Credit Report Articles

When to Check Your Credit Report

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Tracking your credit standing is essential to maintaining a spotless credit report and score, since a host of financial decisions reference these records. Most experts agree that you should check your report at least once every year. However, there are certain life events when you should do so more frequently.

You’re Applying for a Loan

Your credit report will be closely scrutinized by lenders when you submit a loan application, so it’s important you do the same.

Experts recommend checking your credit report at least six months in advance of submitting your application. So that you have ample time to review your balances, determine areas that could use improvement, and dispute any errors that could negatively impact your credit score. Obtain another copy of your credit report at about three months before you apply to make sure inaccuracies were removed and that no new negative information has appeared.

You’ve Been Denied Credit

If your loan or credit card application was denied based on a poor credit score, you are entitled to a free report from the credit bureau that the lender used. You will receive notification via snail mail and can follow the instructions listed. This is a critical opportunity to check your credit report to explore the root of the problem and strengthen your financial weaknesses.

You’re A Victim of Identity Theft

Regularly, consumers whose identities are compromised by a data breach are given a free subscription to credit monitoring. That’s a testament to the value of knowing your safe. Otherwise, best practice is to review your credit report occasionally to check for incidents of identity theft. Often people don’t learn of the crime until they do so. Accounts or delinquent charges that do not belong to you are key indicators.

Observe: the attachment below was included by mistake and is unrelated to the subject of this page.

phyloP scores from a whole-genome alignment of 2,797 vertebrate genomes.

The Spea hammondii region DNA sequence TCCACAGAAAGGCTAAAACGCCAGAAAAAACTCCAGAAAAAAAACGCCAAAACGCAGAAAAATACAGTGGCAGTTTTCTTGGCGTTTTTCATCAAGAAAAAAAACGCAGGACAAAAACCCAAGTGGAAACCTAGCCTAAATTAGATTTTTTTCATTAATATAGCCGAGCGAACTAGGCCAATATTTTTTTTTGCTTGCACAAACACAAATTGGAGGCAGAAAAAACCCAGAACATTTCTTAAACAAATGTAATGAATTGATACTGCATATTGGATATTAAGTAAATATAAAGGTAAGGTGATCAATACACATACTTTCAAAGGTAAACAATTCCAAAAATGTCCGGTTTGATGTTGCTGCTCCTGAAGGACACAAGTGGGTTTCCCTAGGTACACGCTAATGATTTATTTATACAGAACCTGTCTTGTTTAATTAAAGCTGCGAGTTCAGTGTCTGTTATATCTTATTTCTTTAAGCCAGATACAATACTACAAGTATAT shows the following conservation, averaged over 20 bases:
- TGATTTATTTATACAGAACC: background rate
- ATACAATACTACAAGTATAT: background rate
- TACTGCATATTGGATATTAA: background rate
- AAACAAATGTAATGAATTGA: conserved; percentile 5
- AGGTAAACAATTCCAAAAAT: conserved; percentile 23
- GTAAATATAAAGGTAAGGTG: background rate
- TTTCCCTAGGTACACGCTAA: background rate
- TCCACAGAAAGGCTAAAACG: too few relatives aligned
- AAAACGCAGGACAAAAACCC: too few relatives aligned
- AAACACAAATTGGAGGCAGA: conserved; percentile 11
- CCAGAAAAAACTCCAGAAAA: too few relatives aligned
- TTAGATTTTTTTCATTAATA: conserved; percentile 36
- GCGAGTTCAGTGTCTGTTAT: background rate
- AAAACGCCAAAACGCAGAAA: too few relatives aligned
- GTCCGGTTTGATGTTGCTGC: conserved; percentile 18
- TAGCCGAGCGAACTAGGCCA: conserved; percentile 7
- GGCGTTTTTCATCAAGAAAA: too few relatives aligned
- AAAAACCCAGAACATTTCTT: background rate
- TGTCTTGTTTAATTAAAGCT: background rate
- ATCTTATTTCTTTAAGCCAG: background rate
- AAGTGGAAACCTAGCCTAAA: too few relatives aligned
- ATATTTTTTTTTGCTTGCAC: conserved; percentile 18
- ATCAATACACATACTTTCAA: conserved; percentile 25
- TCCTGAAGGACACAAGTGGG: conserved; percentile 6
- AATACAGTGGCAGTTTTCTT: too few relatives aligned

You’re Getting Married or Divorced

Newlyweds embarking on a new life together tend to take out loans jointly, so it’s important to get a sense for your spouse’s credit beforehand. If there are significant differences, it could impact how you make financial decisions. Alternately, if you’re going through a divorce, be certain to close joint accounts. Failure to do so leaves your credit score subject to your spouse’s payment habits.

You’re Seeking Employment

In good times and bad, many employers review applicants’ credit reports when making hiring decisions. A 2010 report conducted by Human Resources Management reveals 57 percent of employers check potential employees’ credit reports after the initial job offer, and 30 percent run applicants’ credit following the interview. Your credit history may not be the determining factor of whether you land your dream job, but it can differentiate you from your competition, so check your credit report and don’t be afraid to speak up.